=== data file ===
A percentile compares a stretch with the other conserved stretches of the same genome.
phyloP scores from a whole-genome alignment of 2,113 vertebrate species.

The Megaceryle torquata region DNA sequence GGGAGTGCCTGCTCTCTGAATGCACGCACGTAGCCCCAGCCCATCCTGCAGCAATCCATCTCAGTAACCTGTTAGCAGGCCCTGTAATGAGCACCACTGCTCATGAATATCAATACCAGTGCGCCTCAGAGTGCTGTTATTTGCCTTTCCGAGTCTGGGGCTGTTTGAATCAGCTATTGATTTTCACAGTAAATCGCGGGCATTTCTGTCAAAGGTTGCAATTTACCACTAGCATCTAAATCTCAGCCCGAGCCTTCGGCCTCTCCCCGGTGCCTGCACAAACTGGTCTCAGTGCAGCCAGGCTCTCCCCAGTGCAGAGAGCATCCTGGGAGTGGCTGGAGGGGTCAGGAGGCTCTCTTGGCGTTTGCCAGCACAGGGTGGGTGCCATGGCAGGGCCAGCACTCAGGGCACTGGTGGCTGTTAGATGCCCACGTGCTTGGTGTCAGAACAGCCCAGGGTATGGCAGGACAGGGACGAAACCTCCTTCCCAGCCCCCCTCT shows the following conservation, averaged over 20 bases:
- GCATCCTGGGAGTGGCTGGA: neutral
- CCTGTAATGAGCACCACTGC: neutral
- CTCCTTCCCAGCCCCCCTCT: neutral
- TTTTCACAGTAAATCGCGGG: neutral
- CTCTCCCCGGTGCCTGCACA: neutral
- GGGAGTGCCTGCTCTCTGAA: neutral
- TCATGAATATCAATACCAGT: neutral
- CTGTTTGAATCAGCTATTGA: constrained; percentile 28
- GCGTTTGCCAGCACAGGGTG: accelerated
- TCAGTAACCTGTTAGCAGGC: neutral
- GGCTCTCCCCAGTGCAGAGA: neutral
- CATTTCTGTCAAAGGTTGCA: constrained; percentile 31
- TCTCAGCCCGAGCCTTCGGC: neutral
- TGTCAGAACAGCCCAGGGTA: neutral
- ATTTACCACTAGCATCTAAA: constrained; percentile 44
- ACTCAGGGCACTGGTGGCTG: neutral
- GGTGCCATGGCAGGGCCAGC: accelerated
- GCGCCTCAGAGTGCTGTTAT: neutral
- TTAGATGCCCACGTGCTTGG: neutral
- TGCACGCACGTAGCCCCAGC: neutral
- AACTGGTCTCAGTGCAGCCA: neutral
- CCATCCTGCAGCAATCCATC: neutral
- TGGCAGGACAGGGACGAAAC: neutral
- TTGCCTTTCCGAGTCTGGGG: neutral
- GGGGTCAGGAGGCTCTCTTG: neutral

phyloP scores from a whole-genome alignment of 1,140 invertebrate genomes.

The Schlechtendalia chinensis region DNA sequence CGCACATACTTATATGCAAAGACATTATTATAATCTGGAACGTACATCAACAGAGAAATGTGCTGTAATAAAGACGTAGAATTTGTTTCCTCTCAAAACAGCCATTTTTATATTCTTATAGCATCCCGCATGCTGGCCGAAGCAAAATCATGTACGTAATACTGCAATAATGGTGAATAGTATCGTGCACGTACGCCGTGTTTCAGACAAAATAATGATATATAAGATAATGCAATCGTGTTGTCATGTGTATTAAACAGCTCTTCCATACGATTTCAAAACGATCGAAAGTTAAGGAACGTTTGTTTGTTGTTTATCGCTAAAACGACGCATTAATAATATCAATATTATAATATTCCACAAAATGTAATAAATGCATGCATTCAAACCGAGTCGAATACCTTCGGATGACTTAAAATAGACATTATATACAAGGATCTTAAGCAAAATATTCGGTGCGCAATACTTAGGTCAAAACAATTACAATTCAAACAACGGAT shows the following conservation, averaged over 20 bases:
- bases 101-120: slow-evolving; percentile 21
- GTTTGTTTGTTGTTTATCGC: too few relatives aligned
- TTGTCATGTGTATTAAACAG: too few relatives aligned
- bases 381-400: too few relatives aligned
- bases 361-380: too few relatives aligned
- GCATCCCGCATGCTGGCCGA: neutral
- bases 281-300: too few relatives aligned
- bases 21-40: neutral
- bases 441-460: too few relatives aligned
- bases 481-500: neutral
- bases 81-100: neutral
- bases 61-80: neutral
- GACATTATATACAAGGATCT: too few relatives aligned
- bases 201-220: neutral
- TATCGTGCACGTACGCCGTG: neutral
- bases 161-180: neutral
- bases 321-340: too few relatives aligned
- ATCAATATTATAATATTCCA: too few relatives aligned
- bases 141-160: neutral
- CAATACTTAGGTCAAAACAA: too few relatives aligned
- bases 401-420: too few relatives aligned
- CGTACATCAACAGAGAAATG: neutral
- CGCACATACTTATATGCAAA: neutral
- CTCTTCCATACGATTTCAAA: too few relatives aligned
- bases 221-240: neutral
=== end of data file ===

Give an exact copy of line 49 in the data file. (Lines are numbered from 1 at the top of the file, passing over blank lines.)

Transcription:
- bases 141-160: neutral